Hip Hop: A Phenomenon 32 Years in the Making Pt.2
Commercializing the Game for Fame
By: Oscar L. Orias
With the album Straight Out of Compton a new and controversial element was added to Hip-hop: corporatism. The West Coast movement was born in some sense by corporations understanding the allure and influence the genre had. This marriage was no coincidence; hip-hop by nature is concerned with image and appearance. B-Boys and Girls along with DJs wore Adidas Shell Toes. Nike, especially the Jordan brand quickly embraced the counterculture and rebellion of urban culture.
“I’m A Nike Head/I wear chains that incite the Feds”
In 1984 the Bulls selected arguable one of the greatest and controversial basketball players of all time, Michael Jordan. His gravity defying leaps and seeming air of arrogance capture the attention of the nation. He was seen early in his career as an arrogant, Machiavellian black superstar basketball player. A superstar who didn’t obey the rules of gravity or the NBA. Jordan was so “Machiavellian and arrogant” that he broke the NBA tradition of wearing white shoes to play basketball. His shoes were black, red, and white; the respective color of the Chicago Bulls. This moved caused the NBA to fine Jordan and banned his shoes. Nike seized on this opportunity and ran a commercial stating that Jordan’s were so “different and rebellious” the NBA had no choose but to banned the shoes. This reflected some of the tenets of Hip-Hip and the “hood” underclass. It taps in to the mind-set and sentiment of the urban youth who felt marginalized to the point of illegality. They felt that their actions and demeanor were looked down by general society. They looked at Jordan as a symbol of themselves and what the future might hold. He was a young rebel pursing the American Dream of material wealth, power, and influence. He was doing all of this while dressing in an “urban matter” and defying the laws of nature and authority. He ultimately answered to no one in general society.
Nike, which begin to recognize the influence hip hop had on youth society, began to aggressively target the urban community and hip hop culture. The company also recognized how the genre was shaping youth cultures in different parts of the world. When Hip-hop spoke, the young people of the world listened. The company began to sponsor star studded basketball tournaments in large cities like New York, Chicago, Los Angeles, and Miami. Many of these cities were also seen as Hip-Hop Meccas (no coincidences there). They also became involved in youth leagues like the large AAU organization and created their own summer camps.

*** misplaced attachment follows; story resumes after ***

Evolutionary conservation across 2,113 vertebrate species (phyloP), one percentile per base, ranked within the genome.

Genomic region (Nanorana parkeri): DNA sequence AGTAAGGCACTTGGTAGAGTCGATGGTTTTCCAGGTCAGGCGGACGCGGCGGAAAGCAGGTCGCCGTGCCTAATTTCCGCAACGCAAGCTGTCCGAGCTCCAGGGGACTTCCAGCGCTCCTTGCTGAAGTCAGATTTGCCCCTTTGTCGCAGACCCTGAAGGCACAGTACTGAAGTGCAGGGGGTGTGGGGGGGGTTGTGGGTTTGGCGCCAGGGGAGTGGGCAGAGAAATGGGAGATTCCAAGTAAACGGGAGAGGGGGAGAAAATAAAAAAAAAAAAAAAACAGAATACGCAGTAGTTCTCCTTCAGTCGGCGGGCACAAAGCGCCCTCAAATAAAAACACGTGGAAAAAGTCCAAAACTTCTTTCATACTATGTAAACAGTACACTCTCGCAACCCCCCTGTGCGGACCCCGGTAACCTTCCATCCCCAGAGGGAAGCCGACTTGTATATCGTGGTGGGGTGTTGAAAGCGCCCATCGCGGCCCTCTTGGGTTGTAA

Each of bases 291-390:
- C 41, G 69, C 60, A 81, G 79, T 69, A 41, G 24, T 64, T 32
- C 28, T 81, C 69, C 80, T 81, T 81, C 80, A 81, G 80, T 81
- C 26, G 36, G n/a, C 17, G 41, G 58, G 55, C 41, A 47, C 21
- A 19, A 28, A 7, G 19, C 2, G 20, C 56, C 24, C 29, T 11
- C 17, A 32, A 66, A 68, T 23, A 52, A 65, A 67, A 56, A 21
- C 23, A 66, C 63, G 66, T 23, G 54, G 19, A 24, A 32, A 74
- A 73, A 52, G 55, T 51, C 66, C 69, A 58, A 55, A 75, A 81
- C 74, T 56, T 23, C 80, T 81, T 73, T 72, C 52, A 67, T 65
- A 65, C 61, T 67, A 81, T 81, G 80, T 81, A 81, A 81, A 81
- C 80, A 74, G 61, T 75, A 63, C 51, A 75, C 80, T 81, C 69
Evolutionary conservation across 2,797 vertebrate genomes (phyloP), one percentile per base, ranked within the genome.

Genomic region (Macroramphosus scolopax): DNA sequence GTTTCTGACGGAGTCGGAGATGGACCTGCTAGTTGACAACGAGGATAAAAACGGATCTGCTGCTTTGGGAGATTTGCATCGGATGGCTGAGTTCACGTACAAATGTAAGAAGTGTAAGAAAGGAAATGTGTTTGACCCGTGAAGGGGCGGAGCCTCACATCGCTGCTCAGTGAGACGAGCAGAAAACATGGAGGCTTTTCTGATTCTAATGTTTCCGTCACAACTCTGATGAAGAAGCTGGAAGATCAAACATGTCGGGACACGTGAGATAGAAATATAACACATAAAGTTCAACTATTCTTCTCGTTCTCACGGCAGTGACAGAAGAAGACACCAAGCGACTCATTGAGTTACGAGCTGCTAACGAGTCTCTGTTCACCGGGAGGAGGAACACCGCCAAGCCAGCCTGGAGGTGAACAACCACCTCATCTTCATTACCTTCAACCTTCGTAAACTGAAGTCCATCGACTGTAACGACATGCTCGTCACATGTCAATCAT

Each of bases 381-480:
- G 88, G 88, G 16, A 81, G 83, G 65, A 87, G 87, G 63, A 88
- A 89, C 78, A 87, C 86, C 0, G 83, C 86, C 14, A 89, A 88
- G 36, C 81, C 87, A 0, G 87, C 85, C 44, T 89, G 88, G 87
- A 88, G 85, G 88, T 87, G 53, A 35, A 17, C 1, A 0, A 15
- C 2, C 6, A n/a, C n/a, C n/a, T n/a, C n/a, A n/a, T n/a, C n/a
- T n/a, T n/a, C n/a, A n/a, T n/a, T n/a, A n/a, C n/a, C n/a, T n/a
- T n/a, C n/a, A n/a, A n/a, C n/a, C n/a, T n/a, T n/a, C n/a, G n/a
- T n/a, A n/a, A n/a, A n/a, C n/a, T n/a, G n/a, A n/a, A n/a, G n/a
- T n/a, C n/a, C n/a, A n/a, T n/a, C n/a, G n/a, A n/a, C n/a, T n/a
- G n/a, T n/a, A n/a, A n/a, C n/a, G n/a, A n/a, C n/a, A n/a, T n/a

How They Did It
The strategy was to influence the urban underclass to buy a certain style and brand of shoe. Inner-city youth were seen as trend setters in the shoe industry. By doing this they created the seeds of influence that would spread to the rest of America’s youth culture. In the minority neighborhoods and ghettos shoes became a powerful status symbol. The more expensive your shoes were the more status you gained with your peers. I can attest to this effect personally. I started wearing Nikes in school and in my neighborhood to fill a need to belong and to reach a certain status. Children and teens that wore inexpensive, generic shoes were seen as un-cool and very poor. Parents were coaxed into buying them because they didn’t want their kids being teased at school.
Nike’s aggressive and effective marketing led to the creation of a whole separate youth culture devoted to their products alone. These shoes by Nike captured the imagination of hundreds of kids, especially kids living in impoverished areas. They did this by not advertising the shoe itself but on how the shoe can bring hope and make dreams reality. Nike managed to take a simple product like shoes and turn it into a way of life and a culture.
The Nike Cult
This takes the marketing concept of creating brand loyalty to new and potential dangerous heights. Today there are hundreds of websites and publications devoted to rating and discussing certain shoes and manufacturers. Many of these shoes have a cult following and have been used in popular culture, especially Hip-hop. Nelly did a whole song devoted to the Nike’s Air Force 1 model. This song caused the demand and price of Air Force 1s to skyrocket. Many adults today (especially from impoverished areas) still use shoes among other things as a symbol of self-worth. They are usually the most devoted followers and hardcore collectors. These same adults become parents and instill the value of worth based on material possessions (i.e. shoes) on to their children.
On part 3 of Hip-Hop: A Phenomenon 32 Years in the Making I explore how Nas’ Illmatic touched off the 90s Rap Renaissance and how hip hop started to fracture.